Evaluating a primary science mentoring program for preservice teachers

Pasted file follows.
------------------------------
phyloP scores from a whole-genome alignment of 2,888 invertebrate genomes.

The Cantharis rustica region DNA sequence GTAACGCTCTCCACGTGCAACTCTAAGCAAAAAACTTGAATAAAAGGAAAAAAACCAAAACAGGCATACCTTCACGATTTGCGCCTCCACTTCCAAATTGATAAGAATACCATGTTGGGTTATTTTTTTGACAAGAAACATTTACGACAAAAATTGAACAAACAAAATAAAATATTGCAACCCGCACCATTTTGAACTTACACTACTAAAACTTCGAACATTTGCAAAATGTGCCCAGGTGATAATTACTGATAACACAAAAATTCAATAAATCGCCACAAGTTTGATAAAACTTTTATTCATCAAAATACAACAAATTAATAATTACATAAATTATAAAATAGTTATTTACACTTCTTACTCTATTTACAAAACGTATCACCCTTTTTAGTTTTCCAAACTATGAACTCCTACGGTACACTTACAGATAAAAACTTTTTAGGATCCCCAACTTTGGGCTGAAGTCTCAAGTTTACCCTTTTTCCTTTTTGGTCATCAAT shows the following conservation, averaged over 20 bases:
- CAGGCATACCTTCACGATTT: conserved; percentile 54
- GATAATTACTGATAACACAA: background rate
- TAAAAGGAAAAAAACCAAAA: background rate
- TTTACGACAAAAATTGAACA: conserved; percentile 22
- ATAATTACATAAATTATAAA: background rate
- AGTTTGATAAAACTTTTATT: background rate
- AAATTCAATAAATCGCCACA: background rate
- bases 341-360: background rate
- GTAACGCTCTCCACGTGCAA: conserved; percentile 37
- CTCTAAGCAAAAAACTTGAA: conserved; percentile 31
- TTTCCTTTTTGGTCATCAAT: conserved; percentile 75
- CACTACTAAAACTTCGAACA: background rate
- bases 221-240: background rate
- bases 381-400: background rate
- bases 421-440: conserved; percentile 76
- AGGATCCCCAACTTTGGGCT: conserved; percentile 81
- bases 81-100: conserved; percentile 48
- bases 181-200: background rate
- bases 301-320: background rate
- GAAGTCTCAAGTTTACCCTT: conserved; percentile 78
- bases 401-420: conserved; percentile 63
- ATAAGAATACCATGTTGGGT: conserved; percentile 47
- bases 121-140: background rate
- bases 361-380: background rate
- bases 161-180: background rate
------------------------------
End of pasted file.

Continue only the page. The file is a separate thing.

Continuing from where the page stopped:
Subject specific mentoring may provide a means for developing both mentoring and teaching practices. Using a two-group posttest only design, 60 final year preservice teachers (control group) and 12 final year preservice teachers (intervention group) from the same university were compared after a four-week professional experience program. The intervention group received a mentoring program for developing primary science teaching practices. The 34-item Likert scale survey measured both the control group and intervention group perceptions of their mentoring in primary science across previously established mentoring factors (i.e., personal attributes, system requirements, pedagogical knowledge, modelling, and feedback). Results indicated that those in the intervention group perceived they had received more mentoring experiences on each of the five factors, and ANOVA results indicated that these differences were statistically significant for the first four factors. Cronbach alpha scores of internal consistency for the five factors were considered acceptable (i.e., personal attributes=.92, system requirements=.88, pedagogical knowledge=.95, modelling=.92, and feedback=.92). It is argued that subject specific mentoring has the potential to enhance the degree and quality of a preservice teacher’s professional experiences and may resourcefully support teachers in their roles as mentors and as teachers of specific subjects in the primary school. It is further argued that subject specific mentoring needs to be considered for all key learning areas.